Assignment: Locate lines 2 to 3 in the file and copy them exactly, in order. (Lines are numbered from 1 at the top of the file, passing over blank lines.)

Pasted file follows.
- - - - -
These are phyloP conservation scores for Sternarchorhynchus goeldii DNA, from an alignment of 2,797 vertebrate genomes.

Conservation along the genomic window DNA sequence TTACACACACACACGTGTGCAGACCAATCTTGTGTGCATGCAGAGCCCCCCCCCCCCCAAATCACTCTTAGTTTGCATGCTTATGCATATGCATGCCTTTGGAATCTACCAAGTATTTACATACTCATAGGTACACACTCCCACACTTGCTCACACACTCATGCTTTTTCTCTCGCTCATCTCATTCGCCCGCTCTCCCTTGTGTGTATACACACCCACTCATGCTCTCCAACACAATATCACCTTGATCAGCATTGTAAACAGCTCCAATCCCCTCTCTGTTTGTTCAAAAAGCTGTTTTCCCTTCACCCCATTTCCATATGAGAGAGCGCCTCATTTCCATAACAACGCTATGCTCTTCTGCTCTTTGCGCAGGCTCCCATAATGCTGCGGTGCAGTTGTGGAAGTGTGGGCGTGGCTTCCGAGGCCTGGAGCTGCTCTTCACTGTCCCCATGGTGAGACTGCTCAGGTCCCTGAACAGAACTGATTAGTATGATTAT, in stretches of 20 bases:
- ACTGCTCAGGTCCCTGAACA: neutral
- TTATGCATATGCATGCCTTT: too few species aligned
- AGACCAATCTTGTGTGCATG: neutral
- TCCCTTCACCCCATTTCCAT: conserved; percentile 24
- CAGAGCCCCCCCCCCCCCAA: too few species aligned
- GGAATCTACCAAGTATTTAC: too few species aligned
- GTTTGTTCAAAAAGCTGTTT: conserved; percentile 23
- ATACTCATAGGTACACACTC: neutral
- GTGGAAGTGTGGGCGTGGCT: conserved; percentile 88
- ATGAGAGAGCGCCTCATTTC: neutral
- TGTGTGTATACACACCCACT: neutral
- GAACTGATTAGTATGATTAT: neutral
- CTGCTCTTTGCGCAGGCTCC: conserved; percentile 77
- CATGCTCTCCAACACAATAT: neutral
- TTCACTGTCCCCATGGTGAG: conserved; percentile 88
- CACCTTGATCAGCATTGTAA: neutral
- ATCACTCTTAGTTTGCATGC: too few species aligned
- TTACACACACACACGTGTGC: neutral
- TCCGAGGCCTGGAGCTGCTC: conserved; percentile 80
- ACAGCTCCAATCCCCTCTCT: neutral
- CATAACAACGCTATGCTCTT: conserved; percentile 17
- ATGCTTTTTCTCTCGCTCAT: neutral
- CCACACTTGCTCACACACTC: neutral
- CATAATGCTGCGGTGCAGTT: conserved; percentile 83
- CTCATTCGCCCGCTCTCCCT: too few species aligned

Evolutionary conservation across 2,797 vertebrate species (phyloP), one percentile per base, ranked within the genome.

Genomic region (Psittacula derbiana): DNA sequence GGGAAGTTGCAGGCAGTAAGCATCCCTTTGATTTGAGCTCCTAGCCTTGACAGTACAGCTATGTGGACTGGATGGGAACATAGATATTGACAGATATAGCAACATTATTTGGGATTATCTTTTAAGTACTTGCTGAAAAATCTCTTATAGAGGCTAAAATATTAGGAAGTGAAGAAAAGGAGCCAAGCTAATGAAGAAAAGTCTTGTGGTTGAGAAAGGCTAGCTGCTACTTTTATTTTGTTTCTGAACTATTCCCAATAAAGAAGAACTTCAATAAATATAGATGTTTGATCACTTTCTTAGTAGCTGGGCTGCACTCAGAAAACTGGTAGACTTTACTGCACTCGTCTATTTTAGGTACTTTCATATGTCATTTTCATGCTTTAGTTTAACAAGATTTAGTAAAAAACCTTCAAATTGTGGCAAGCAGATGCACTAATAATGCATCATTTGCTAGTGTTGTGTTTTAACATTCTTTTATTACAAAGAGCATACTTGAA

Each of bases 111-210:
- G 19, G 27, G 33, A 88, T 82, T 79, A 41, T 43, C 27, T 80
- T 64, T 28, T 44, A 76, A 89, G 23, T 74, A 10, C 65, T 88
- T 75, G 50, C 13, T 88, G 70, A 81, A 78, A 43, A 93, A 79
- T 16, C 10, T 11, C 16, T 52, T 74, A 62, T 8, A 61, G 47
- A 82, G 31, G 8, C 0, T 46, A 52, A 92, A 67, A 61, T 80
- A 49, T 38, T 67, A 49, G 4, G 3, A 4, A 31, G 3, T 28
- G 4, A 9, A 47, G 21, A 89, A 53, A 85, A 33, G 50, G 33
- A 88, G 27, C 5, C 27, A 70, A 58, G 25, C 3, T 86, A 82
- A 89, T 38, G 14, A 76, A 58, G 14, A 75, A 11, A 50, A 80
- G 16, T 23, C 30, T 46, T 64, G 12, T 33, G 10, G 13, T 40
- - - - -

Conservation along the genomic window DNA sequence TTACACACACACACGTGTGCAGACCAATCTTGTGTGCATGCAGAGCCCCCCCCCCCCCAAATCACTCTTAGTTTGCATGCTTATGCATATGCATGCCTTTGGAATCTACCAAGTATTTACATACTCATAGGTACACACTCCCACACTTGCTCACACACTCATGCTTTTTCTCTCGCTCATCTCATTCGCCCGCTCTCCCTTGTGTGTATACACACCCACTCATGCTCTCCAACACAATATCACCTTGATCAGCATTGTAAACAGCTCCAATCCCCTCTCTGTTTGTTCAAAAAGCTGTTTTCCCTTCACCCCATTTCCATATGAGAGAGCGCCTCATTTCCATAACAACGCTATGCTCTTCTGCTCTTTGCGCAGGCTCCCATAATGCTGCGGTGCAGTTGTGGAAGTGTGGGCGTGGCTTCCGAGGCCTGGAGCTGCTCTTCACTGTCCCCATGGTGAGACTGCTCAGGTCCCTGAACAGAACTGATTAGTATGATTAT, in stretches of 20 bases:
- ACTGCTCAGGTCCCTGAACA: neutral